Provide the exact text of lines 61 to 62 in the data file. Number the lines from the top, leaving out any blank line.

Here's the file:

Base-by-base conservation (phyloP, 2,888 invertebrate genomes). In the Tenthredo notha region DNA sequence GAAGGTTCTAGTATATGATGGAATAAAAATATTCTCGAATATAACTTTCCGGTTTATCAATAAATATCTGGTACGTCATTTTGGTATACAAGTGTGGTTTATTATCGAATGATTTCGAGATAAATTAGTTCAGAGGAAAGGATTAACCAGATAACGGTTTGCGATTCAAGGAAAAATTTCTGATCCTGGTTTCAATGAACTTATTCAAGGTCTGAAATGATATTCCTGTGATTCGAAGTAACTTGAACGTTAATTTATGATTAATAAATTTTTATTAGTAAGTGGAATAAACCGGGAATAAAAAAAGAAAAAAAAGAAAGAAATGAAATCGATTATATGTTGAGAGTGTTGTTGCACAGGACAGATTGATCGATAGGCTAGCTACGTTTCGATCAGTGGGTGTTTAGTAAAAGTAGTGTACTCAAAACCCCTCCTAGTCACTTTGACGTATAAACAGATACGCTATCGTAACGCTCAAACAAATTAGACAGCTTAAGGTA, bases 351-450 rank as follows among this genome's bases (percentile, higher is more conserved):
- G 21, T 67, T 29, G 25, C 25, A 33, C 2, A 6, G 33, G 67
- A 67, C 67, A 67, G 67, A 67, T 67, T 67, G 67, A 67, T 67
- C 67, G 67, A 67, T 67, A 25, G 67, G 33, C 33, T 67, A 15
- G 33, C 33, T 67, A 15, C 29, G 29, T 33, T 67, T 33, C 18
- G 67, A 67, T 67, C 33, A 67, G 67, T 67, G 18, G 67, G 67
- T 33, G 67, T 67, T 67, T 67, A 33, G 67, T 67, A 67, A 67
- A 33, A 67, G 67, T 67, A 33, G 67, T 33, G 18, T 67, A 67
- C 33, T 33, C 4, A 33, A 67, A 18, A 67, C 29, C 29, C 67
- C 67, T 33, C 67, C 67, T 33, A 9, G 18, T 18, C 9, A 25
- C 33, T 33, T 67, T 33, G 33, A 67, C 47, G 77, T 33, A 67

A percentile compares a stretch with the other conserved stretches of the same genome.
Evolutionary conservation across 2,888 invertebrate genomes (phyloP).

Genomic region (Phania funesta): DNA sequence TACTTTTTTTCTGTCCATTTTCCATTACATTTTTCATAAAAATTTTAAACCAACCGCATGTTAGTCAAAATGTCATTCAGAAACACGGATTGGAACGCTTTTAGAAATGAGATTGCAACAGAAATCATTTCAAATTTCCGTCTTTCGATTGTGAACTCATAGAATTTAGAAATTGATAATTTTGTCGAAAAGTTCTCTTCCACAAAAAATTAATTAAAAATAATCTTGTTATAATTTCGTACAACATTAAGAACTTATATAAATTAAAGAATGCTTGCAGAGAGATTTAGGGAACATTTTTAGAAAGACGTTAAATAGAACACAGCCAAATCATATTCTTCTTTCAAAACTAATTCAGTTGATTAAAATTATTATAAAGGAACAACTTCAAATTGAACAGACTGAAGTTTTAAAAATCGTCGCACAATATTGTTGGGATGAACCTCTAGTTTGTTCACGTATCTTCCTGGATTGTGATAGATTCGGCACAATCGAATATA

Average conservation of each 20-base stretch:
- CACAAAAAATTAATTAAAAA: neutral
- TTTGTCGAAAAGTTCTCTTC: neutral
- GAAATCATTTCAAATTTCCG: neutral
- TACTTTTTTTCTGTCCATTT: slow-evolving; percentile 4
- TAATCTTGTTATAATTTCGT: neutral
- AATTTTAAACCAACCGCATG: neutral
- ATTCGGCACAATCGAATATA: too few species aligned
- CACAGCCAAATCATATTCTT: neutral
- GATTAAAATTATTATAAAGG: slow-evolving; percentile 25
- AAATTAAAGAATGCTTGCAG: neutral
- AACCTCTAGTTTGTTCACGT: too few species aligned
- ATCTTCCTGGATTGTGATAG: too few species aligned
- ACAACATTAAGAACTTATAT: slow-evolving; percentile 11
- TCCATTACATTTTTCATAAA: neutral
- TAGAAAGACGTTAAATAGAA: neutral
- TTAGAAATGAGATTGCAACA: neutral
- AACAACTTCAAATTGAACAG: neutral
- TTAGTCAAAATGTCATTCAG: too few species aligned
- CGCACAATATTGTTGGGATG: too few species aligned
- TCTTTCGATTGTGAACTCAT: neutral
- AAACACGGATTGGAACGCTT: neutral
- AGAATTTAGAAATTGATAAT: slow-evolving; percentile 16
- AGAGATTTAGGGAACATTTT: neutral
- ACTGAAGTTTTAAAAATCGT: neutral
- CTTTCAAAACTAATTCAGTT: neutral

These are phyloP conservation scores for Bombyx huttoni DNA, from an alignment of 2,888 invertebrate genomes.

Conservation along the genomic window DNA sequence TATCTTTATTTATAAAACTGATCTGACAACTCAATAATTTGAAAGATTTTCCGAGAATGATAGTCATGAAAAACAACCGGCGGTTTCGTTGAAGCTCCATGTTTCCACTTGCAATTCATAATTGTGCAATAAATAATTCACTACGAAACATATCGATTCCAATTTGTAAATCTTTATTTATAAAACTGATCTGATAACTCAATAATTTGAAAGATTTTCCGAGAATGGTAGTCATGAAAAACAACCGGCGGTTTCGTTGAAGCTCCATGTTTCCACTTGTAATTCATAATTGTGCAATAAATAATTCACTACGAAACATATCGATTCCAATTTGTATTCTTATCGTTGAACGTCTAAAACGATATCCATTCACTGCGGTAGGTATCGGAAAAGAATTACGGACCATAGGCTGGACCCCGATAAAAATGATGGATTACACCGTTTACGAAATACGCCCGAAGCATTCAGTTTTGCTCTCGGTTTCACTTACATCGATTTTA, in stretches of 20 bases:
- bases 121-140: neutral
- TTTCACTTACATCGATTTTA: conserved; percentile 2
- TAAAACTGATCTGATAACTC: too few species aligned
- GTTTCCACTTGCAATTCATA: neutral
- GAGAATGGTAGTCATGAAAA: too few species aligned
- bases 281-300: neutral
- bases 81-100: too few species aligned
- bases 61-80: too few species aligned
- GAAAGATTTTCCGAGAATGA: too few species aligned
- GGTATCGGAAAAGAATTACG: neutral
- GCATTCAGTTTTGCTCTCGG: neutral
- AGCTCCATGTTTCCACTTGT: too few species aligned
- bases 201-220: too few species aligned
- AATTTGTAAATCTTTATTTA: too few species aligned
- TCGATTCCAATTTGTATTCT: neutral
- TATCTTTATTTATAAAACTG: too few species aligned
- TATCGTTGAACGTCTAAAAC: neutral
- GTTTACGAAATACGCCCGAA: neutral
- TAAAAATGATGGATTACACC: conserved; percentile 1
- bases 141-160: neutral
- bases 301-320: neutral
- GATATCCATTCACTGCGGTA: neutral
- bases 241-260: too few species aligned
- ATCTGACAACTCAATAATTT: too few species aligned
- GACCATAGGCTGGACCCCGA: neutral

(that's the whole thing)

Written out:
- TAAAAATGATGGATTACACC: conserved; percentile 1
- bases 141-160: neutral